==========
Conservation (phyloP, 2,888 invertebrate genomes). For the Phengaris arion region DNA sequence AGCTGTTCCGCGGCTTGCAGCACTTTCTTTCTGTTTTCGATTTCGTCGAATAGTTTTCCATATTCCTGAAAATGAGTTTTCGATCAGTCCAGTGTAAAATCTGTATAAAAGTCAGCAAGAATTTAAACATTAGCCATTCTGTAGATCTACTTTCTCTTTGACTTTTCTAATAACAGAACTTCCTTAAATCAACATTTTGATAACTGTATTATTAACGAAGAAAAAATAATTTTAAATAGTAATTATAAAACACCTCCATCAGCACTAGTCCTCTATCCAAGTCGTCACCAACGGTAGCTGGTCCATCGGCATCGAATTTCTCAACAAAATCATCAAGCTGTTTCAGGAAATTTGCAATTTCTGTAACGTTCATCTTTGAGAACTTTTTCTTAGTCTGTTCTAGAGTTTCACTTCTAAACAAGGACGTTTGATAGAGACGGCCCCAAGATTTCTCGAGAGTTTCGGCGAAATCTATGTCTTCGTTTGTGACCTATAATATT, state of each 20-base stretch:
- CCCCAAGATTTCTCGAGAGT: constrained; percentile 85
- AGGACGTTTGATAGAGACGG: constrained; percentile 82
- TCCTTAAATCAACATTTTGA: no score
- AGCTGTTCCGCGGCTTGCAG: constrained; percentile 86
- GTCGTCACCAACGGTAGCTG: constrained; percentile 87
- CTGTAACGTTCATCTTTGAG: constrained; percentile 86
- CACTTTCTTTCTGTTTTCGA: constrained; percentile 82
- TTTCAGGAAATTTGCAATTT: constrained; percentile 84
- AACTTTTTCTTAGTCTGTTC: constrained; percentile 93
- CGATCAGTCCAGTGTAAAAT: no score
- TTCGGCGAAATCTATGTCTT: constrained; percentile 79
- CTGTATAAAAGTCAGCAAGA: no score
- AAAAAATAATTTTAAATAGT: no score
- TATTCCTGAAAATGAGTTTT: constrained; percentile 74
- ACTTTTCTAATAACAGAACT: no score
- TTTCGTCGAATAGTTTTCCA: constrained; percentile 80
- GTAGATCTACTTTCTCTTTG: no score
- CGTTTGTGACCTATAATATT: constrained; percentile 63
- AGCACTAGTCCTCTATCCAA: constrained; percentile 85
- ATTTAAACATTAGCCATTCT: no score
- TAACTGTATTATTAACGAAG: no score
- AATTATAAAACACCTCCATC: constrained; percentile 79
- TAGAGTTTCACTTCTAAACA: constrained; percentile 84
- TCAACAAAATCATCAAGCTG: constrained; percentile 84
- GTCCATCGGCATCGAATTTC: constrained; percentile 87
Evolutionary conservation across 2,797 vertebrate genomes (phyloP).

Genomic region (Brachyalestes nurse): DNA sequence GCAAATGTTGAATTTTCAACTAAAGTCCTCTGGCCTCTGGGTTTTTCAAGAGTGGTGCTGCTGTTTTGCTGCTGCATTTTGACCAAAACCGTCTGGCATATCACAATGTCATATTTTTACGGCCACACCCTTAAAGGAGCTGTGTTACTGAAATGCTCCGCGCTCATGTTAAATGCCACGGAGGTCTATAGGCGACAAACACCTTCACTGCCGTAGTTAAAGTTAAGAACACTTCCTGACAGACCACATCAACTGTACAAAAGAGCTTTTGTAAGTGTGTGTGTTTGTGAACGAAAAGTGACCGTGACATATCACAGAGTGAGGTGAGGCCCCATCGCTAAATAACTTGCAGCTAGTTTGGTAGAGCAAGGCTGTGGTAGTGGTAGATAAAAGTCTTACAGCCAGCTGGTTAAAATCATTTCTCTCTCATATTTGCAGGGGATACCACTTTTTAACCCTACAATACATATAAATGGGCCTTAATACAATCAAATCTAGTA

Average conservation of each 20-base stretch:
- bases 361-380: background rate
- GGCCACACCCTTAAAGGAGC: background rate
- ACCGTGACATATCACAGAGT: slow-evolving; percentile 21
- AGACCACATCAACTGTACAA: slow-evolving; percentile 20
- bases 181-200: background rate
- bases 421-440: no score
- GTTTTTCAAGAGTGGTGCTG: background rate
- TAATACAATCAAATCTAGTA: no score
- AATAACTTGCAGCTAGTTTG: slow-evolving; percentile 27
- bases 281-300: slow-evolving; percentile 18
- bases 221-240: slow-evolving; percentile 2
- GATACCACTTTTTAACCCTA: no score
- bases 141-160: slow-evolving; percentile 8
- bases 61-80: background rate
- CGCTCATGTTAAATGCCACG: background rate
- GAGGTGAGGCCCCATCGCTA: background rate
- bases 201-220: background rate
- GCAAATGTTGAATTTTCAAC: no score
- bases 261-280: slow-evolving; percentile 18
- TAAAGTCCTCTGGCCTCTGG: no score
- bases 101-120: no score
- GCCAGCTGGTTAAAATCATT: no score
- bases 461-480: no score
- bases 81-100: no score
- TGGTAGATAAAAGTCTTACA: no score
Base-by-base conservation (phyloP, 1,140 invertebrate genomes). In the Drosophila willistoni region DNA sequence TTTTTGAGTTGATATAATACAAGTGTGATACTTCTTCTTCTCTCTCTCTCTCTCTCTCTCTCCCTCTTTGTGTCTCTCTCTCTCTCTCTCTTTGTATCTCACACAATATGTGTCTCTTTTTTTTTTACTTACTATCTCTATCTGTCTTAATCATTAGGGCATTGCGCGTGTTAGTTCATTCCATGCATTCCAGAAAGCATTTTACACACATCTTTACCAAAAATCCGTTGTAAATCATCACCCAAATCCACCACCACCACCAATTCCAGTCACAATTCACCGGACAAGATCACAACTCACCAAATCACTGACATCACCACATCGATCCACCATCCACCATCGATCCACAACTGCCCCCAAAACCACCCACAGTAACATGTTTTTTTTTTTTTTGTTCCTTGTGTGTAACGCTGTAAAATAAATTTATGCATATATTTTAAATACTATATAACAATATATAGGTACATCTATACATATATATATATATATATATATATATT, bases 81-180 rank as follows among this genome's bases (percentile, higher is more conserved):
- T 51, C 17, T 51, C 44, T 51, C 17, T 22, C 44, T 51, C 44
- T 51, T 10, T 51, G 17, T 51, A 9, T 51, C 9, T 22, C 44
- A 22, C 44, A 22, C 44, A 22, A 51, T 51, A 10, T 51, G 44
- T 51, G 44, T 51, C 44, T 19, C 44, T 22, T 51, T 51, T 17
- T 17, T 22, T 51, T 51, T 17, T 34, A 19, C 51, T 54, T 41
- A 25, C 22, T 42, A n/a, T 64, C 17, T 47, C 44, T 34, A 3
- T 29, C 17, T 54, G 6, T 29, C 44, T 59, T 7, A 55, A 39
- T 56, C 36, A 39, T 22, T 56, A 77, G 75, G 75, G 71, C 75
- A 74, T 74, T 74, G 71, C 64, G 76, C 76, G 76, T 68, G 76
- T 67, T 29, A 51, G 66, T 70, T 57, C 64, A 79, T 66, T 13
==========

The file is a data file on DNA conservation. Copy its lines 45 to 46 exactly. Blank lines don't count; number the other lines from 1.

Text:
- GAGGTGAGGCCCCATCGCTA: background rate
- bases 201-220: background rate